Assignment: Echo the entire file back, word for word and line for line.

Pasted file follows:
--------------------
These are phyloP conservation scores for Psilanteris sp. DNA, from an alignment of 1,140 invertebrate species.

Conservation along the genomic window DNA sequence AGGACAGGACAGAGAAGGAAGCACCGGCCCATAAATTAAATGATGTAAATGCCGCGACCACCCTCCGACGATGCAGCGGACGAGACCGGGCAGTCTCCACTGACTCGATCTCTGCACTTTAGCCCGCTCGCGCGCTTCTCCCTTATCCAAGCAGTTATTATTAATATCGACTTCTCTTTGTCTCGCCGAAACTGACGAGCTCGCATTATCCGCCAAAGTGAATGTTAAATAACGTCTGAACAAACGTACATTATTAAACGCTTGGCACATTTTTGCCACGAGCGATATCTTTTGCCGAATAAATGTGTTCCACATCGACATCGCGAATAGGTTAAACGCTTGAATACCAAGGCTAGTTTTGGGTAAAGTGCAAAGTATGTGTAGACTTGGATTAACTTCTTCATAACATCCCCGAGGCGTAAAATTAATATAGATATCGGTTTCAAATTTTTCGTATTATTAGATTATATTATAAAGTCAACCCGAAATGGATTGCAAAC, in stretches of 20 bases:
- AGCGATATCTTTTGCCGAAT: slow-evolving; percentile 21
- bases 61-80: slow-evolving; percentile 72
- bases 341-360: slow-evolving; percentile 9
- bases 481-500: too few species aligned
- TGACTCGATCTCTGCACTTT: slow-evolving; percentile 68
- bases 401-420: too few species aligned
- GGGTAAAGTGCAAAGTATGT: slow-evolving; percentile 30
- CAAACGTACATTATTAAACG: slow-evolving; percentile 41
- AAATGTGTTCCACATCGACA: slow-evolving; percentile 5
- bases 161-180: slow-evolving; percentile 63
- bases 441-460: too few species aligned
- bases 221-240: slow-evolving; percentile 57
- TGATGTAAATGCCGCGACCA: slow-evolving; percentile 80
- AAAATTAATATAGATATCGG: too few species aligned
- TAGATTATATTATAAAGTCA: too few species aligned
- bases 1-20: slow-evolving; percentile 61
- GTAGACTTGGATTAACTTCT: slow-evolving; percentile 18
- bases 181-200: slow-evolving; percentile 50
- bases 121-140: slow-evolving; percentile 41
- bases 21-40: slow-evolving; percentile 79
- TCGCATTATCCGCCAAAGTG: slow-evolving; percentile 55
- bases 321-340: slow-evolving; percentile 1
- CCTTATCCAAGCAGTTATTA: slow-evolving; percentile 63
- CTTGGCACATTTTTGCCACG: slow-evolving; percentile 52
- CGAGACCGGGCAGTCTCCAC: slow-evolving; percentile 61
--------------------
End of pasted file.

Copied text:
These are phyloP conservation scores for Psilanteris sp. DNA, from an alignment of 1,140 invertebrate species.

Conservation along the genomic window DNA sequence AGGACAGGACAGAGAAGGAAGCACCGGCCCATAAATTAAATGATGTAAATGCCGCGACCACCCTCCGACGATGCAGCGGACGAGACCGGGCAGTCTCCACTGACTCGATCTCTGCACTTTAGCCCGCTCGCGCGCTTCTCCCTTATCCAAGCAGTTATTATTAATATCGACTTCTCTTTGTCTCGCCGAAACTGACGAGCTCGCATTATCCGCCAAAGTGAATGTTAAATAACGTCTGAACAAACGTACATTATTAAACGCTTGGCACATTTTTGCCACGAGCGATATCTTTTGCCGAATAAATGTGTTCCACATCGACATCGCGAATAGGTTAAACGCTTGAATACCAAGGCTAGTTTTGGGTAAAGTGCAAAGTATGTGTAGACTTGGATTAACTTCTTCATAACATCCCCGAGGCGTAAAATTAATATAGATATCGGTTTCAAATTTTTCGTATTATTAGATTATATTATAAAGTCAACCCGAAATGGATTGCAAAC, in stretches of 20 bases:
- AGCGATATCTTTTGCCGAAT: slow-evolving; percentile 21
- bases 61-80: slow-evolving; percentile 72
- bases 341-360: slow-evolving; percentile 9
- bases 481-500: too few species aligned
- TGACTCGATCTCTGCACTTT: slow-evolving; percentile 68
- bases 401-420: too few species aligned
- GGGTAAAGTGCAAAGTATGT: slow-evolving; percentile 30
- CAAACGTACATTATTAAACG: slow-evolving; percentile 41
- AAATGTGTTCCACATCGACA: slow-evolving; percentile 5
- bases 161-180: slow-evolving; percentile 63
- bases 441-460: too few species aligned
- bases 221-240: slow-evolving; percentile 57
- TGATGTAAATGCCGCGACCA: slow-evolving; percentile 80
- AAAATTAATATAGATATCGG: too few species aligned
- TAGATTATATTATAAAGTCA: too few species aligned
- bases 1-20: slow-evolving; percentile 61
- GTAGACTTGGATTAACTTCT: slow-evolving; percentile 18
- bases 181-200: slow-evolving; percentile 50
- bases 121-140: slow-evolving; percentile 41
- bases 21-40: slow-evolving; percentile 79
- TCGCATTATCCGCCAAAGTG: slow-evolving; percentile 55
- bases 321-340: slow-evolving; percentile 1
- CCTTATCCAAGCAGTTATTA: slow-evolving; percentile 63
- CTTGGCACATTTTTGCCACG: slow-evolving; percentile 52
- CGAGACCGGGCAGTCTCCAC: slow-evolving; percentile 61